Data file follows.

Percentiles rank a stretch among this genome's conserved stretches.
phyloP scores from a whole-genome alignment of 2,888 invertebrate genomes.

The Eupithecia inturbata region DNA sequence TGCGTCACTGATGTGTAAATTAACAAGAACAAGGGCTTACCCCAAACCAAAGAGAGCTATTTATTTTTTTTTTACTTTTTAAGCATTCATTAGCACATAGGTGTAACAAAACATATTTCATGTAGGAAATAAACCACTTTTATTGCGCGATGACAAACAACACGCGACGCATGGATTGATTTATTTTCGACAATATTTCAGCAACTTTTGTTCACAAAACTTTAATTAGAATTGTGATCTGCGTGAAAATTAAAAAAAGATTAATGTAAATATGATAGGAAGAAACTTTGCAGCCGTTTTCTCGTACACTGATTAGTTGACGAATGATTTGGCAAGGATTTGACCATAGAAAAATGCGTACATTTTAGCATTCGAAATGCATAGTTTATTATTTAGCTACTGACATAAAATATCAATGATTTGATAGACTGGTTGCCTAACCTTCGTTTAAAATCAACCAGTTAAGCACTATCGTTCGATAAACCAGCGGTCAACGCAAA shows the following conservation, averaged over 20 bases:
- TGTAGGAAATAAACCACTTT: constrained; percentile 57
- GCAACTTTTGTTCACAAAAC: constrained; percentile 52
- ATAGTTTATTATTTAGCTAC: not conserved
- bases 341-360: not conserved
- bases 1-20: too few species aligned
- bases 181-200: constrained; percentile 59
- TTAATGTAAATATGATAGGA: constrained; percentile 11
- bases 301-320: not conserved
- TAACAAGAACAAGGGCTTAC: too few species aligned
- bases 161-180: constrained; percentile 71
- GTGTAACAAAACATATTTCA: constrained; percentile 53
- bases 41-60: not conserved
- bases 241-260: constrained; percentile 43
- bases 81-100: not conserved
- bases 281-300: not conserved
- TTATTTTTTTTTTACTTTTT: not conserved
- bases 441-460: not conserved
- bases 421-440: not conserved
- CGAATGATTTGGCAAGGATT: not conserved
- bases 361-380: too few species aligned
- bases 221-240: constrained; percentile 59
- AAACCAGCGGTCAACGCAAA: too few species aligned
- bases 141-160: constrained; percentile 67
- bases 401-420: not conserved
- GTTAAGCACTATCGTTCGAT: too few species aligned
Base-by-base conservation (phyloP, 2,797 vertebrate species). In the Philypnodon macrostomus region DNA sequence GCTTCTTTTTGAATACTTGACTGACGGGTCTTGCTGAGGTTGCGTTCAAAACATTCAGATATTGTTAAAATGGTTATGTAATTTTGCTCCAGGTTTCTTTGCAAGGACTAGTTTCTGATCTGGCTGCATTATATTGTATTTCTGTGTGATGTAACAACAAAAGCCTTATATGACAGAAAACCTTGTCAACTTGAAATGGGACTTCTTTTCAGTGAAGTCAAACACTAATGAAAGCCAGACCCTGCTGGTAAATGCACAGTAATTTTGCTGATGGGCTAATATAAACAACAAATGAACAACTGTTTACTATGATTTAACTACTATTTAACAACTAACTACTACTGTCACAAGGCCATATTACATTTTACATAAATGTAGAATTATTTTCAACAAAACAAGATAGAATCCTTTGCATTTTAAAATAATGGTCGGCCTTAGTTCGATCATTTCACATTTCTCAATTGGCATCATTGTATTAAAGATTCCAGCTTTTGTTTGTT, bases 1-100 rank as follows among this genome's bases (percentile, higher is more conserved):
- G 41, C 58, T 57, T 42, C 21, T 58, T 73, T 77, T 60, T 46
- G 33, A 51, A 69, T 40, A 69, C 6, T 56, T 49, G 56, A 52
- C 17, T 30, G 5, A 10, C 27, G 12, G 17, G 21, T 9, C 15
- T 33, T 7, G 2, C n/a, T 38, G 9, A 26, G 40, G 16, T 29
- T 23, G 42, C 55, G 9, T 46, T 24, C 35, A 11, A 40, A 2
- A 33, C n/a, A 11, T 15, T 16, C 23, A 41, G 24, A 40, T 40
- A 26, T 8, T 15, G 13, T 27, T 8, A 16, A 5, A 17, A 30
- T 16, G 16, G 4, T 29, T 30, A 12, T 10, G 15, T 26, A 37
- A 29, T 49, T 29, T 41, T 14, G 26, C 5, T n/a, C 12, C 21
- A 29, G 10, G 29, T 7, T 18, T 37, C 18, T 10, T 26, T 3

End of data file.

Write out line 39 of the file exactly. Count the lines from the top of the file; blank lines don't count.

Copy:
- A 29, G 10, G 29, T 7, T 18, T 37, C 18, T 10, T 26, T 3